I'm also moving more all the time towards biology to solve problems rather than mechanisms... For example, I grow covercrops rather than apply fertilizers. I use genetics to deal with disease and pests rather than poisons or sprays. I select for plants that thrive in my soil exactly as it is today, rather than trying to change soil chemistry. I use plants to supress weeds rather than herbicides. I harvest and eat weeds. I believe that we are living in a finite world in which petroleum is becoming scarcer. Seems like it becomes harder each year to live in the petroleum meme. Biology however is self replicating. It won't run out any time soon.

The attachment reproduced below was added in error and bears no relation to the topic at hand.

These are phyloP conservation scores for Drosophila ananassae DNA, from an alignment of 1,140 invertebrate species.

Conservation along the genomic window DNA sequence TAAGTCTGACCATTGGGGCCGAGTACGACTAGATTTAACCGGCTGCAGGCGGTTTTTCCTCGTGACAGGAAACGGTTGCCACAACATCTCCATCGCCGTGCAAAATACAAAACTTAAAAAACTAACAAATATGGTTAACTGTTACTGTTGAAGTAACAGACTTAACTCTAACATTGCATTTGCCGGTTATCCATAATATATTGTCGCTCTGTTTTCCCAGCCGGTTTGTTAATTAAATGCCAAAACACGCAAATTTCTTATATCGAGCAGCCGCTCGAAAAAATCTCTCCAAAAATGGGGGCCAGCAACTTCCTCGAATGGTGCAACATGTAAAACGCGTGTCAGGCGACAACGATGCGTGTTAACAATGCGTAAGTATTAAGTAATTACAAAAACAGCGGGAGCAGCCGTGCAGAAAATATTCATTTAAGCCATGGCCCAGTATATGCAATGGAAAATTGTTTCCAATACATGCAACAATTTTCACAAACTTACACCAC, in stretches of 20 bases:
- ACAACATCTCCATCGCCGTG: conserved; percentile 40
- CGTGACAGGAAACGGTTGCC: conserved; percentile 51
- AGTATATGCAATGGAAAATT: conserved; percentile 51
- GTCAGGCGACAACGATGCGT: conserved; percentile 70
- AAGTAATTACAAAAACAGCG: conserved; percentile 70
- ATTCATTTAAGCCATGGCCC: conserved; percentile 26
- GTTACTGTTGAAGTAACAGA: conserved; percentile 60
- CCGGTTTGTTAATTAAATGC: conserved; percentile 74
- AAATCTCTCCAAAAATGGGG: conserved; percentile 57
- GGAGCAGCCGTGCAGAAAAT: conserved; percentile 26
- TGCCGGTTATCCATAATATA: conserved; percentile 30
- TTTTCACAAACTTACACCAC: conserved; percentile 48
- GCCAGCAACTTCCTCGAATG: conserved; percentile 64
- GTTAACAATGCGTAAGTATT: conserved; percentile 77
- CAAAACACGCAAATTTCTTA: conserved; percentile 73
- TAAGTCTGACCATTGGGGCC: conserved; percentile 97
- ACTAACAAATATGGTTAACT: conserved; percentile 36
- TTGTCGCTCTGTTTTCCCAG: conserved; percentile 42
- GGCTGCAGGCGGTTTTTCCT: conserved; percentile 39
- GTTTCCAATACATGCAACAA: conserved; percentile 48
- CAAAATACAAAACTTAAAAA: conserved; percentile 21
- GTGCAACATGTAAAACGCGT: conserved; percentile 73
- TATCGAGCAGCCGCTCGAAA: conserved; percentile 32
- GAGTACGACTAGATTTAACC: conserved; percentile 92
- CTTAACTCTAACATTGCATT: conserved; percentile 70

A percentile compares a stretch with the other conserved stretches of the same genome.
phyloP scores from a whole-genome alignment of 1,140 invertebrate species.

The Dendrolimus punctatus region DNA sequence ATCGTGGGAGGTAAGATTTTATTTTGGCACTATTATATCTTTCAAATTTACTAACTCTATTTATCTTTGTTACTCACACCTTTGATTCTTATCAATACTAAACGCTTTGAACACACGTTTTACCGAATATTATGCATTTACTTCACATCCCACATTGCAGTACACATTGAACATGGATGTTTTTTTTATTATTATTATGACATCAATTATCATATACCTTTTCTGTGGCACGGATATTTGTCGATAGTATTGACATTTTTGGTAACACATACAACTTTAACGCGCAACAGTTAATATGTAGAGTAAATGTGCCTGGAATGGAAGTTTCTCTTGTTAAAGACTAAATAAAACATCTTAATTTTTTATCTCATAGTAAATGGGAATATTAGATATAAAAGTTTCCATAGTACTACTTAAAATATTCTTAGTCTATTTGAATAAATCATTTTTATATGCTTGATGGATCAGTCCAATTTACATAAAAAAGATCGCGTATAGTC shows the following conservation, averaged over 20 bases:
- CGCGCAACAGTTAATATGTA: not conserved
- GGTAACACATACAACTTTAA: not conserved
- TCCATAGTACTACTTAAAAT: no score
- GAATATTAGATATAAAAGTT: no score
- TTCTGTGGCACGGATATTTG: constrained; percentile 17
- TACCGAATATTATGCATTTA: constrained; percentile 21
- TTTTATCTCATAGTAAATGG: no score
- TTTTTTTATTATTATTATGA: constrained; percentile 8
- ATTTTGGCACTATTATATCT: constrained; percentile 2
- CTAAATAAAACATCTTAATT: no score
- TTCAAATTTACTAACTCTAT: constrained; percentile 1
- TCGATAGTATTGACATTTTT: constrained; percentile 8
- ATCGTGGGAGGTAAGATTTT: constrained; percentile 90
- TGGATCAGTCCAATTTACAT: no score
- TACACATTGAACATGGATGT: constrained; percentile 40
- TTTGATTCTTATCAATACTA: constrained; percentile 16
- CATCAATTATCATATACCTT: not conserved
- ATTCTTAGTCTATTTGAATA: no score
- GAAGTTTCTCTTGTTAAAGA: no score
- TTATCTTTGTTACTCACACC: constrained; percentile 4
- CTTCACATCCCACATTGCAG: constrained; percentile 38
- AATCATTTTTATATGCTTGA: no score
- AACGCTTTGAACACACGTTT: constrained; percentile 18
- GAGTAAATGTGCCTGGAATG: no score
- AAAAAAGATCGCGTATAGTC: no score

I think that in day-to-day life, people send a tremendous amount of money to the hegemonic seed companies by buying seeds of corn, soybean, cotton, and canola in the form of vegetable oils. Those are the seeds that those companies produce in overwhelming abundance, and those are the seeds that end up filling the diets of unaware shoppers. In my personal life, I avoid supporting the hegemonic seed companies by not buying the cooking oils that are derived from their seeds. That requires that I read labels, or more simply that I don't eat processed foods, or deep fried foods.
Jamie Chevalier wrote:There is another kind of testing: a lab test can be done to test for GMO contamination. Unfortunately, it requires hi-tech equipment and is very expensive.
Last time I had seed tested for GMO, the cost was $15 per sample. That seemed very affordable to me. Something that any seed company could aspire to. And the test only required a couple tablespoons of seed.